This new book draws from the archives of photographer David Hurn to chronicle his career over a period of over 65-years. The making of this new book provided opportunity for Hurn to revisit and re-evaluate previously overlooked photographs with the benefits of time and experience, and to bring them to the fore. These lesser-seen photographs are published alongside some of his best-known works to demonstrate the longevity and breadth of his remarkable career.
The book opens with one of the first photographs ever taken by Hurn in 1955 in London, quickly followed by an image from the Hungarian Revolution in 1956—the reportage which helped to establish his reputation. Living in London during this period he became a visual narrator of the social revolution of the 1950s-1960s through changes in class and demographics whilst working for The Sunday Times, Queen Magazine and Town Magazine amongst others.
Hurn undertook numerous long-term projects in the US and the book includes a selection of this work ranging from street scenes in New York, to the deserts of California and Dolly Parton look-a-like competitions and group exercise classes in Arizona. Photographs taken across Europe in France, Greece, Ireland, Italy, Sweden, Switzerland and Yugoslavia in the intervening years show his continued versatility, often documenting where tradition and customs collided with modernity.
Some of Hurn’s best-known photographs were taken in the aftermath of the Aberfan disaster in Wales in 1966. This event held a particular poignancy for the photographer and contributed to his decision to move back to Wales from London a few years later. Once there, his intention was to go beyond cliches to photograph Wales with all its complexities. Shortly after his return in 1973 he established the School of Documentary Photography in Newport at a time when the area was in the throes of deindustrialisation with high rates of unemployment,. His aim was to teach photography as a vocation to diversify the job market. After leaving the school in 1989, Hurn eventually turned away from documentary photojournalism to create work with a more personal approach, which he still creates today from his home in Tintern, Wales.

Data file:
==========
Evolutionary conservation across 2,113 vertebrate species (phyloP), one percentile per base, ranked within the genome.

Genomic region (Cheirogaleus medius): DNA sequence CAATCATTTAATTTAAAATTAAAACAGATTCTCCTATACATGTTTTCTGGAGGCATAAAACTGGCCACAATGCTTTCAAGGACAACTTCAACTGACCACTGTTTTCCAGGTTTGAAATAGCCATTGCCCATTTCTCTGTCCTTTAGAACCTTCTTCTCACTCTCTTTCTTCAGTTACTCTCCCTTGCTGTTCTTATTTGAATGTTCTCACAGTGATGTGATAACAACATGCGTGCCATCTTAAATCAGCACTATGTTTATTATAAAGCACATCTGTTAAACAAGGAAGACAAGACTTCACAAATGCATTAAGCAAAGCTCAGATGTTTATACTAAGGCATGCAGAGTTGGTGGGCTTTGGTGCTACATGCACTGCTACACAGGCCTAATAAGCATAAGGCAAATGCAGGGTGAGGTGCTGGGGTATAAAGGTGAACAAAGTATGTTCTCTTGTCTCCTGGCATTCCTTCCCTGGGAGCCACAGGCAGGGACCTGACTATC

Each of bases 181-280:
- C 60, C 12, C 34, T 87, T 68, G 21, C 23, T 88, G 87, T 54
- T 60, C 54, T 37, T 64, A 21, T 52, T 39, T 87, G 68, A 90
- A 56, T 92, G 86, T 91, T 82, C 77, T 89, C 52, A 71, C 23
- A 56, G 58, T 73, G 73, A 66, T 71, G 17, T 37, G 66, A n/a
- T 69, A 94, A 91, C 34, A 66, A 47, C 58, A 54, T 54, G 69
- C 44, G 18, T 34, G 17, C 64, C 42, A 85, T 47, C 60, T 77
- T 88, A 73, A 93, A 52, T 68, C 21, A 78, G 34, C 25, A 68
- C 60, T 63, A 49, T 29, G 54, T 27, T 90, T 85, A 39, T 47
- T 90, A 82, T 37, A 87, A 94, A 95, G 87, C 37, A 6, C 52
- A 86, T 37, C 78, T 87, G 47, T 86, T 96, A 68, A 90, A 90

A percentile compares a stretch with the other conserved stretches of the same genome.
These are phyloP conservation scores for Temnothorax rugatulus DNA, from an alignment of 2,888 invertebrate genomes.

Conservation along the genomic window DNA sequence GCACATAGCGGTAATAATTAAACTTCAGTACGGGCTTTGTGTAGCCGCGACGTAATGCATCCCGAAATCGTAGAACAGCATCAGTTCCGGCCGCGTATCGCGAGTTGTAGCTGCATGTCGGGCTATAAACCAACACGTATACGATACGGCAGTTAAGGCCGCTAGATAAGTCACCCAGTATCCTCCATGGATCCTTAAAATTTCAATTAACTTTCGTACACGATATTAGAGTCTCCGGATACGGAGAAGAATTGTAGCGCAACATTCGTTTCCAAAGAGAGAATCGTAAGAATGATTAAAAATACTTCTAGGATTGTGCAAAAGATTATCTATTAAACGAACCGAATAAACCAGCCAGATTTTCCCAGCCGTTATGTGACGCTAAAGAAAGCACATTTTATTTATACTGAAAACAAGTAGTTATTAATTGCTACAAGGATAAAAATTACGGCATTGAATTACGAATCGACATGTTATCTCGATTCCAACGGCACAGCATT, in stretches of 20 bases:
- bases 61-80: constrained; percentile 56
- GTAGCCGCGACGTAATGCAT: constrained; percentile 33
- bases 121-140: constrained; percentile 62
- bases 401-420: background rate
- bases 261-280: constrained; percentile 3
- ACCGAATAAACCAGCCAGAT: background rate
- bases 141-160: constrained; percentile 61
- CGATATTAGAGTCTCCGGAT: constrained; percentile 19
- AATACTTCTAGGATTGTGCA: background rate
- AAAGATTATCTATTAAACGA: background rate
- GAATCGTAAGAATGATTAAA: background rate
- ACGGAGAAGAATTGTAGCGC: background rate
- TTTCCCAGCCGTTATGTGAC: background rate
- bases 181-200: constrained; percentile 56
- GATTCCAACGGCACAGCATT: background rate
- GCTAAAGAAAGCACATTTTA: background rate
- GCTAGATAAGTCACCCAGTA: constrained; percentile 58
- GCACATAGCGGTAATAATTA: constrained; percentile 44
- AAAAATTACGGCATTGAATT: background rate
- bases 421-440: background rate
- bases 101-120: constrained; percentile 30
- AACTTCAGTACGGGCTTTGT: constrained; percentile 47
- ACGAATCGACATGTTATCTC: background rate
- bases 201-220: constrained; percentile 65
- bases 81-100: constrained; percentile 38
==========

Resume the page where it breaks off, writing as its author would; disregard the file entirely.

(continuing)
Born in Surrey, England in 1934, but of Welsh descent, David Hurn is a self-taught photographer who began his career in 1955 as an assistant at the Reflex Agency. He became an associate member of Magnum in 1965 and a full member in 1967. In 1973, he set up the School of Documentary Photography in Newport, Wales.
In 1997 he collaborated with Professor Bill Jay on the textbook, On Being a Photographer, which has been in print ever since. Hurn’s book Wales: Land of My Father, was the result of a self-initiated project attempting to discover what is meant by the phrase ‘my culture’. It observed changes taking place in Wales from 1970 until the book’s publication by Thames and Hudson in 2000. In 2016, Hurn was awarded an honorary fellowship of the Royal Photographic Society, and in 2020, the he was the recipient of a Lucie Award for Achievement in Documentary.
David Hurn: Photographs 1955 – 2022
Hardcover, 140 pages
Including essay by Isaac Blease
First edition includes 100 Special Edition copies with limited edition silverprint
£60 | £225